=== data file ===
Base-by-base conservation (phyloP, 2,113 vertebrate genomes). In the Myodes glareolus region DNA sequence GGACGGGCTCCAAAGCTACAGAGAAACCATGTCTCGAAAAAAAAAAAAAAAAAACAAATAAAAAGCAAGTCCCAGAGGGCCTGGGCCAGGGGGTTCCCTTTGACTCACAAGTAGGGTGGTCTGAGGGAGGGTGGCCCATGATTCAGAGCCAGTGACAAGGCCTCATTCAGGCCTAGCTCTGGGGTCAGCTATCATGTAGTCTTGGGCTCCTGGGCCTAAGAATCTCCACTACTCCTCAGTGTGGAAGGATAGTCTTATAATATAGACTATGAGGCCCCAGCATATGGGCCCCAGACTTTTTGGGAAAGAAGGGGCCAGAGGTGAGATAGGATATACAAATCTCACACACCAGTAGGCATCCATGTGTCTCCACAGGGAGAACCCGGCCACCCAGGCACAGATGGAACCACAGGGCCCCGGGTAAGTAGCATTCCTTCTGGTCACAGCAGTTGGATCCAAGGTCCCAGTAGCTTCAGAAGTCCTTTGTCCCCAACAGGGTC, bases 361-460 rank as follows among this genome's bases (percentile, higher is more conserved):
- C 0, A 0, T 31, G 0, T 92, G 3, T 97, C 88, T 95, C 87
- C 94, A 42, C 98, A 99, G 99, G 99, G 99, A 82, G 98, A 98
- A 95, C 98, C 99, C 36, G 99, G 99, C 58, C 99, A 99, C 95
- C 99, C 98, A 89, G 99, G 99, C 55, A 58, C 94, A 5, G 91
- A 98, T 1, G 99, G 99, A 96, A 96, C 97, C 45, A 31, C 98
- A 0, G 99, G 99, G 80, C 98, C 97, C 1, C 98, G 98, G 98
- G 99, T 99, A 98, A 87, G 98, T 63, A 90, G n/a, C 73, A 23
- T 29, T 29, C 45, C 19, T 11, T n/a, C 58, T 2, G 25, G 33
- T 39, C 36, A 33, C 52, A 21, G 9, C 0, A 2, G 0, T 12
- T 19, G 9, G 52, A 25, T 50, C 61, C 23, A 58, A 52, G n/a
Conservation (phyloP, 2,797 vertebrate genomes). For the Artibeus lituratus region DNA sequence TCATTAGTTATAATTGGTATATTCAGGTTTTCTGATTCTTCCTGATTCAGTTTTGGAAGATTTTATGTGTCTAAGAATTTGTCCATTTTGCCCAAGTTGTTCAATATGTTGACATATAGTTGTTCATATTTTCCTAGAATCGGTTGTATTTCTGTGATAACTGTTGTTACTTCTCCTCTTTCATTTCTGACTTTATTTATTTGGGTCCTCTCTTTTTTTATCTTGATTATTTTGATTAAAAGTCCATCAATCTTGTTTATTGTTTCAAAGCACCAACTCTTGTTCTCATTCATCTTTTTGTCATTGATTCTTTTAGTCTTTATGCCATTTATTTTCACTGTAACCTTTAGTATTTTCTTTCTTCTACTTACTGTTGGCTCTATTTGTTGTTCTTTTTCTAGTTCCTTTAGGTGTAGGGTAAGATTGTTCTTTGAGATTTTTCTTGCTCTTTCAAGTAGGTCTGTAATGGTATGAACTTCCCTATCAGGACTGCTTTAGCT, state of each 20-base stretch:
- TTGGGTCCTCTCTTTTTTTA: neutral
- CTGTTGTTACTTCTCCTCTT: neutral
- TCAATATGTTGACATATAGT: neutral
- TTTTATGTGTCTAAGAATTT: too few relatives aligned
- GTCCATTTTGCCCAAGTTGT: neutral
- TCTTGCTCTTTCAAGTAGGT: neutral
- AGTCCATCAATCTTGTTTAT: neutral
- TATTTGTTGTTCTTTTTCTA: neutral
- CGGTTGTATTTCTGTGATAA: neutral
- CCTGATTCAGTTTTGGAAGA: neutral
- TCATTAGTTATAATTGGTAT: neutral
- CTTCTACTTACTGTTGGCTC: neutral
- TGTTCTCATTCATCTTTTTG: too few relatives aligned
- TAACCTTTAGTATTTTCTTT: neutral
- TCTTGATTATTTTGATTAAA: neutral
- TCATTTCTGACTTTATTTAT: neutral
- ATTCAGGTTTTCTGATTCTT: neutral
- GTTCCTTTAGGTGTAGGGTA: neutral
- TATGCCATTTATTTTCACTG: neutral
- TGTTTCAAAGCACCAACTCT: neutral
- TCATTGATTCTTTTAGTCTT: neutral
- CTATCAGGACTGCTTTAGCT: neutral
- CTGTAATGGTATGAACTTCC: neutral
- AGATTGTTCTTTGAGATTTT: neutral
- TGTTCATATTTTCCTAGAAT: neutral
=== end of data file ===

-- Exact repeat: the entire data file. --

Base-by-base conservation (phyloP, 2,113 vertebrate genomes). In the Myodes glareolus region DNA sequence GGACGGGCTCCAAAGCTACAGAGAAACCATGTCTCGAAAAAAAAAAAAAAAAAACAAATAAAAAGCAAGTCCCAGAGGGCCTGGGCCAGGGGGTTCCCTTTGACTCACAAGTAGGGTGGTCTGAGGGAGGGTGGCCCATGATTCAGAGCCAGTGACAAGGCCTCATTCAGGCCTAGCTCTGGGGTCAGCTATCATGTAGTCTTGGGCTCCTGGGCCTAAGAATCTCCACTACTCCTCAGTGTGGAAGGATAGTCTTATAATATAGACTATGAGGCCCCAGCATATGGGCCCCAGACTTTTTGGGAAAGAAGGGGCCAGAGGTGAGATAGGATATACAAATCTCACACACCAGTAGGCATCCATGTGTCTCCACAGGGAGAACCCGGCCACCCAGGCACAGATGGAACCACAGGGCCCCGGGTAAGTAGCATTCCTTCTGGTCACAGCAGTTGGATCCAAGGTCCCAGTAGCTTCAGAAGTCCTTTGTCCCCAACAGGGTC, bases 361-460 rank as follows among this genome's bases (percentile, higher is more conserved):
- C 0, A 0, T 31, G 0, T 92, G 3, T 97, C 88, T 95, C 87
- C 94, A 42, C 98, A 99, G 99, G 99, G 99, A 82, G 98, A 98
- A 95, C 98, C 99, C 36, G 99, G 99, C 58, C 99, A 99, C 95
- C 99, C 98, A 89, G 99, G 99, C 55, A 58, C 94, A 5, G 91
- A 98, T 1, G 99, G 99, A 96, A 96, C 97, C 45, A 31, C 98
- A 0, G 99, G 99, G 80, C 98, C 97, C 1, C 98, G 98, G 98
- G 99, T 99, A 98, A 87, G 98, T 63, A 90, G n/a, C 73, A 23
- T 29, T 29, C 45, C 19, T 11, T n/a, C 58, T 2, G 25, G 33
- T 39, C 36, A 33, C 52, A 21, G 9, C 0, A 2, G 0, T 12
- T 19, G 9, G 52, A 25, T 50, C 61, C 23, A 58, A 52, G n/a
Conservation (phyloP, 2,797 vertebrate genomes). For the Artibeus lituratus region DNA sequence TCATTAGTTATAATTGGTATATTCAGGTTTTCTGATTCTTCCTGATTCAGTTTTGGAAGATTTTATGTGTCTAAGAATTTGTCCATTTTGCCCAAGTTGTTCAATATGTTGACATATAGTTGTTCATATTTTCCTAGAATCGGTTGTATTTCTGTGATAACTGTTGTTACTTCTCCTCTTTCATTTCTGACTTTATTTATTTGGGTCCTCTCTTTTTTTATCTTGATTATTTTGATTAAAAGTCCATCAATCTTGTTTATTGTTTCAAAGCACCAACTCTTGTTCTCATTCATCTTTTTGTCATTGATTCTTTTAGTCTTTATGCCATTTATTTTCACTGTAACCTTTAGTATTTTCTTTCTTCTACTTACTGTTGGCTCTATTTGTTGTTCTTTTTCTAGTTCCTTTAGGTGTAGGGTAAGATTGTTCTTTGAGATTTTTCTTGCTCTTTCAAGTAGGTCTGTAATGGTATGAACTTCCCTATCAGGACTGCTTTAGCT, state of each 20-base stretch:
- TTGGGTCCTCTCTTTTTTTA: neutral
- CTGTTGTTACTTCTCCTCTT: neutral
- TCAATATGTTGACATATAGT: neutral
- TTTTATGTGTCTAAGAATTT: too few relatives aligned
- GTCCATTTTGCCCAAGTTGT: neutral
- TCTTGCTCTTTCAAGTAGGT: neutral
- AGTCCATCAATCTTGTTTAT: neutral
- TATTTGTTGTTCTTTTTCTA: neutral
- CGGTTGTATTTCTGTGATAA: neutral
- CCTGATTCAGTTTTGGAAGA: neutral
- TCATTAGTTATAATTGGTAT: neutral
- CTTCTACTTACTGTTGGCTC: neutral
- TGTTCTCATTCATCTTTTTG: too few relatives aligned
- TAACCTTTAGTATTTTCTTT: neutral
- TCTTGATTATTTTGATTAAA: neutral
- TCATTTCTGACTTTATTTAT: neutral
- ATTCAGGTTTTCTGATTCTT: neutral
- GTTCCTTTAGGTGTAGGGTA: neutral
- TATGCCATTTATTTTCACTG: neutral
- TGTTTCAAAGCACCAACTCT: neutral
- TCATTGATTCTTTTAGTCTT: neutral
- CTATCAGGACTGCTTTAGCT: neutral
- CTGTAATGGTATGAACTTCC: neutral
- AGATTGTTCTTTGAGATTTT: neutral
- TGTTCATATTTTCCTAGAAT: neutral